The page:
S. Tremaine Nelson first saw Don Share’s name not on the masthead of Poetry, where Share is the Senior Editor, nor in the online annals of The Paris Review Daily, where his poems have recently appeared, but on Twitter, where he once responded to one of Nelson’s favorite Stéphane Mallarmé quotes. After Share’s work was published in Issue No. 01 of The Common, Nelson reached out to him via email to discuss place, space, and the new sphere of internet communication.
SN: Where were you born and raised?
DS: Born in Ohio, but raised in Memphis. Frost was born in San Francisco, so if he’s considered to be a New Englander then maybe I can say I’m a Memphian!
SN: Have you lived outside the United States for an extended period of time?
DS: Yes, I lived in Denmark as a child.
SN: Can you talk about the role of “place” in your poems?
DS: Place is everything in my poems. It’s a bit like that Tom Waits song, “Anywhere I Lay My Head.” Wherever I am, that’s what my poems call home.
SN: The Common is based out of Amherst College. Is there a particular style you’d identify as “representative” of New England poetry?
DS: Maybe so: stony, diffident, ambitious, smart…
SN: Have you observed geographical differences in American poetry? Are West Coast poets different than Midwest or East Coast poets? How about urban versus rural poets?
DS: Yes to all of the above. I’ve been following a debate in the Times Literary Supplement about what the French, and winemakers, call “terroir.” It’s the idea that factors like soil, weather conditions, and geology interact with genetics to produce a very particular flavor. It’s controversial in wine making, I gather; but when it comes to poetry, I believe in it.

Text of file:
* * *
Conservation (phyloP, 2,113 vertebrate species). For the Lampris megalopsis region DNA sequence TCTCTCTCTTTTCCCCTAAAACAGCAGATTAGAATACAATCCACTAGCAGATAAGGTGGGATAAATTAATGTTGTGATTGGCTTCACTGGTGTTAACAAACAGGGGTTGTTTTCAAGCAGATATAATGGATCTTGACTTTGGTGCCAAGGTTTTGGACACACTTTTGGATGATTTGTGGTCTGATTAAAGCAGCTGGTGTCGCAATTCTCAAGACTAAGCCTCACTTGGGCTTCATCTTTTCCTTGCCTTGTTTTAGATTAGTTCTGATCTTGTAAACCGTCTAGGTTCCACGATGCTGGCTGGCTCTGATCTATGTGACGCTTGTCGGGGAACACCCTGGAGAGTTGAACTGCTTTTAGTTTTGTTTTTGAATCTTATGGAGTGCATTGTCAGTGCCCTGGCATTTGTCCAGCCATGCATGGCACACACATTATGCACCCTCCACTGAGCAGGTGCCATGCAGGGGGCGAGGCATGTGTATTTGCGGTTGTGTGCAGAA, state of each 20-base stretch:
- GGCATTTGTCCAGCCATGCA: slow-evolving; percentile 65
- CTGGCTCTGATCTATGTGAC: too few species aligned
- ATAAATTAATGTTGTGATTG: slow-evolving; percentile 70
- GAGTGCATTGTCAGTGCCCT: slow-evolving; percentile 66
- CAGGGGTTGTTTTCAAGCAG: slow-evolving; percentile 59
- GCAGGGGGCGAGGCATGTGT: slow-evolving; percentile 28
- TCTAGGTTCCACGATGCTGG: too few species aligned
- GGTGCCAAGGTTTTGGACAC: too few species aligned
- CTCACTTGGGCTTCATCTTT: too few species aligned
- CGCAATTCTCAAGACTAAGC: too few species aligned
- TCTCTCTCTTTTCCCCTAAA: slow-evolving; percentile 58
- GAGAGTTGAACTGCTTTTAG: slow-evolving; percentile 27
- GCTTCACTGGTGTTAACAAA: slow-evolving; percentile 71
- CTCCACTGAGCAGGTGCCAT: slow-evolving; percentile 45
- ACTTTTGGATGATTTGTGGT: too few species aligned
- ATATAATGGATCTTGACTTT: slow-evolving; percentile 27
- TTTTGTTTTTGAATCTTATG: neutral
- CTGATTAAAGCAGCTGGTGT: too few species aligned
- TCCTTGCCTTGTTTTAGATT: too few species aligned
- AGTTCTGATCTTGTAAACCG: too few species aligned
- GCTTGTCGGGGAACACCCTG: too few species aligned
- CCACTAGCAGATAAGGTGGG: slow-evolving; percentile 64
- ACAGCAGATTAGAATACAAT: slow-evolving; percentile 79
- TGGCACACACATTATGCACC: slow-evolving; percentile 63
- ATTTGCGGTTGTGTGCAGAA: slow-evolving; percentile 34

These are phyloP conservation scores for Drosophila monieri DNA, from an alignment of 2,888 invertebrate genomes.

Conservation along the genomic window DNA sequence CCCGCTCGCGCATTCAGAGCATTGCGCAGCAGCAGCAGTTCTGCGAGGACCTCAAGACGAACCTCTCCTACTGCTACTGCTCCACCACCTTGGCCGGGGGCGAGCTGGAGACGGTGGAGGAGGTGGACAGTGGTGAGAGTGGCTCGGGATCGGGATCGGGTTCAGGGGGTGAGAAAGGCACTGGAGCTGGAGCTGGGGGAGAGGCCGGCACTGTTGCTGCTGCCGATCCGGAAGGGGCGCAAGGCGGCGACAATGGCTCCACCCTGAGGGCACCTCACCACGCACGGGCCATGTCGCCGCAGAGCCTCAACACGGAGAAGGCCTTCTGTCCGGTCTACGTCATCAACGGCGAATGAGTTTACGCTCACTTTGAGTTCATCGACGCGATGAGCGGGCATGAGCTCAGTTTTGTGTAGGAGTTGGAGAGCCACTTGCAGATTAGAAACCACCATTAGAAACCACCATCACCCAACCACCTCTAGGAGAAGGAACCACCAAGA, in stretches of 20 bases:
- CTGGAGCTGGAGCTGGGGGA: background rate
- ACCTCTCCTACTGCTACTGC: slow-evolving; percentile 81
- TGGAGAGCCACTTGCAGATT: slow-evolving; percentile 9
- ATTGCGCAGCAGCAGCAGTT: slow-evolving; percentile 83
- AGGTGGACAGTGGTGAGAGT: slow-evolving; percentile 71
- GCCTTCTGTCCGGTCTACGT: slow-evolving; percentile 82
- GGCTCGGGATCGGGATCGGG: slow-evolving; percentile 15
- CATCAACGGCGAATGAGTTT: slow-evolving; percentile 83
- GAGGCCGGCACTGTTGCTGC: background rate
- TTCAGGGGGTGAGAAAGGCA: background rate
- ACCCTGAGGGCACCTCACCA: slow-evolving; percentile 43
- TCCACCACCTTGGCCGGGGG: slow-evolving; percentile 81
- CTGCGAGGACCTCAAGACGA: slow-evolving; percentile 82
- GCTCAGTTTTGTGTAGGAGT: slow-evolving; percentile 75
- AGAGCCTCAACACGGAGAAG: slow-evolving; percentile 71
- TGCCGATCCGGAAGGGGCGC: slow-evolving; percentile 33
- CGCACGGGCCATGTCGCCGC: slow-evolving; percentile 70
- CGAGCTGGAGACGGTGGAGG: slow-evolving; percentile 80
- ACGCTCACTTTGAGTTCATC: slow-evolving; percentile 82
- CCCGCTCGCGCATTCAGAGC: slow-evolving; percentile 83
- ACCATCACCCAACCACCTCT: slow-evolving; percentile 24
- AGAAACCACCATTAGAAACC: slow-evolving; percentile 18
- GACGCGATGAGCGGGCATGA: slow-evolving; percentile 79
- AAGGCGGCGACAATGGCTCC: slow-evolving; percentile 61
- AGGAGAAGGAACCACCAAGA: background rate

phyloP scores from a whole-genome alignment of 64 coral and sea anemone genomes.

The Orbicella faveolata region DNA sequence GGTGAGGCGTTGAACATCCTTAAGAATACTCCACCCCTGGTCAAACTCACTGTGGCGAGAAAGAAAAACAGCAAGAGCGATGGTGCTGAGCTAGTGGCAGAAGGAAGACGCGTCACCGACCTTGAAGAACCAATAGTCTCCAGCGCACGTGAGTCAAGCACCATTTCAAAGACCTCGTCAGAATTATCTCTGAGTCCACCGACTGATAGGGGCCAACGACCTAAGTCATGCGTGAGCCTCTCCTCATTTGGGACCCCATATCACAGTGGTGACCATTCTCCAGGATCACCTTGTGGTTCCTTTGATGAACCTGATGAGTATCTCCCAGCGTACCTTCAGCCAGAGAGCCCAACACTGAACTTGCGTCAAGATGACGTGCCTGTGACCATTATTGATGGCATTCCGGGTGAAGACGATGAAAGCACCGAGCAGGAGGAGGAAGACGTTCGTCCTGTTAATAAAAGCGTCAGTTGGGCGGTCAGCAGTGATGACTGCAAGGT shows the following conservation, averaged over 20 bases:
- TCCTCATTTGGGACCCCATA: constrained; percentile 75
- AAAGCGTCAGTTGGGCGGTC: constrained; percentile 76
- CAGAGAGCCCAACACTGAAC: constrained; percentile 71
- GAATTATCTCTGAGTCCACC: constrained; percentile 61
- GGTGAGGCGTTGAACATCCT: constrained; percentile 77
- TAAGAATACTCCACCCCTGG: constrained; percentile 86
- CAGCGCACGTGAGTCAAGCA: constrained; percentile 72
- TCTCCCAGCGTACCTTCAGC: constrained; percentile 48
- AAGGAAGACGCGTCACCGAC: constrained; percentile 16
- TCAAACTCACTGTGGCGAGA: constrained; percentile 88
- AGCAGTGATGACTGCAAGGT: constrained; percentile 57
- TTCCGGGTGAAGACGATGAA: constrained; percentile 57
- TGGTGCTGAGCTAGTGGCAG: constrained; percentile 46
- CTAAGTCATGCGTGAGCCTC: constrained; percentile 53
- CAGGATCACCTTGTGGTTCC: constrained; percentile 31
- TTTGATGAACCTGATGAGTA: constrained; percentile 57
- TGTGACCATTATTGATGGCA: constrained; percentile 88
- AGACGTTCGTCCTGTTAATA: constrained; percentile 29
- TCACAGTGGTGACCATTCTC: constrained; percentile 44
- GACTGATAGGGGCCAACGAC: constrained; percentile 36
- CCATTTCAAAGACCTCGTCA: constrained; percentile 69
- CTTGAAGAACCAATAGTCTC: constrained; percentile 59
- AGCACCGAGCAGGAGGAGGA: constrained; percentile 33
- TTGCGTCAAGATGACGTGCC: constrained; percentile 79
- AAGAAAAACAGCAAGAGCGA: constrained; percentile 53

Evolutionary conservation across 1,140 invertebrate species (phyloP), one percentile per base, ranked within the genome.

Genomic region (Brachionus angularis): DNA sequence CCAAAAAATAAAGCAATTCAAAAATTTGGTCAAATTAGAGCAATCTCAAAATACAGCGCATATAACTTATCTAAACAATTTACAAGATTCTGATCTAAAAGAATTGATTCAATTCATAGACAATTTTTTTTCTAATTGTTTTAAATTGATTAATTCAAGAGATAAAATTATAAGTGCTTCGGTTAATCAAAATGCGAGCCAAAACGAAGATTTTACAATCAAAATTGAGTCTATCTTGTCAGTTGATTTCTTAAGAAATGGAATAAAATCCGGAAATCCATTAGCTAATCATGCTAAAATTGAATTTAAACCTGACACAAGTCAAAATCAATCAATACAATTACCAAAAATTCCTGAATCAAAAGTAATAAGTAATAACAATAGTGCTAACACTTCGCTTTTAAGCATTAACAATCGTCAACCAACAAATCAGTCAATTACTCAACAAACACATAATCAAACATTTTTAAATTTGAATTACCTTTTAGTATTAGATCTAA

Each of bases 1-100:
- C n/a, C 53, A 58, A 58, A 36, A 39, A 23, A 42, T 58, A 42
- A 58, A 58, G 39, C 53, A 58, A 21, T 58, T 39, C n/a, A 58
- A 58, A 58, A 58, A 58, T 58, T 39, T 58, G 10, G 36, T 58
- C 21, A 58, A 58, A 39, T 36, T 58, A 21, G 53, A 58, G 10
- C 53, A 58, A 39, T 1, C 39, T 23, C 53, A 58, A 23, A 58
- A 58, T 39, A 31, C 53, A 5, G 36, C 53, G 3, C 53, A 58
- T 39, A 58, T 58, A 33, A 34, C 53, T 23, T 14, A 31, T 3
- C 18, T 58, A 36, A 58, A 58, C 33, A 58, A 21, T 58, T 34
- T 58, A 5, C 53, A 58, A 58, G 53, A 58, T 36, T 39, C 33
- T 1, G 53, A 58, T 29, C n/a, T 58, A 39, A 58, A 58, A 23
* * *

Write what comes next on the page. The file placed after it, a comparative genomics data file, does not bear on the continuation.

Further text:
SN: Your poem “The Crew Change” appears in Issue No. 01 of The Common and, for me, evoked the feeling of American suburbia. Does this poem “take place” somewhere specific?
DS: It does, indeed. That’s all I can say without getting into trouble.
SN: “The Crew Change” reminded me, very strongly, of Ferlinghetti’s work, particularly in its evocation of lust. Would you cite Ferlinghetti as an influence? Or other poets, whose work is explicitly sexual?
DS: You know, like so many other folks, Ferlinghetti’s A Coney Island of the Mind was a great roller coaster of a read when I was young and starting out. But I wouldn’t cite him as an influence. My influences, such as they are, seem to have a kind of sexuality that I wouldn’t be capable of embodying, even if I wanted to. No, in the sexuality department, my axioms have to be proved upon my own pulses, to mangle a phrase from Keats.
SN: “Wishbone,” also appearing in Issue No. 01 of The Common, was a very funny poem to me. I laughed out loud when the narrator says, “But I go on cleaning myself — why shouldn’t I?” Could you talk about humor in your work?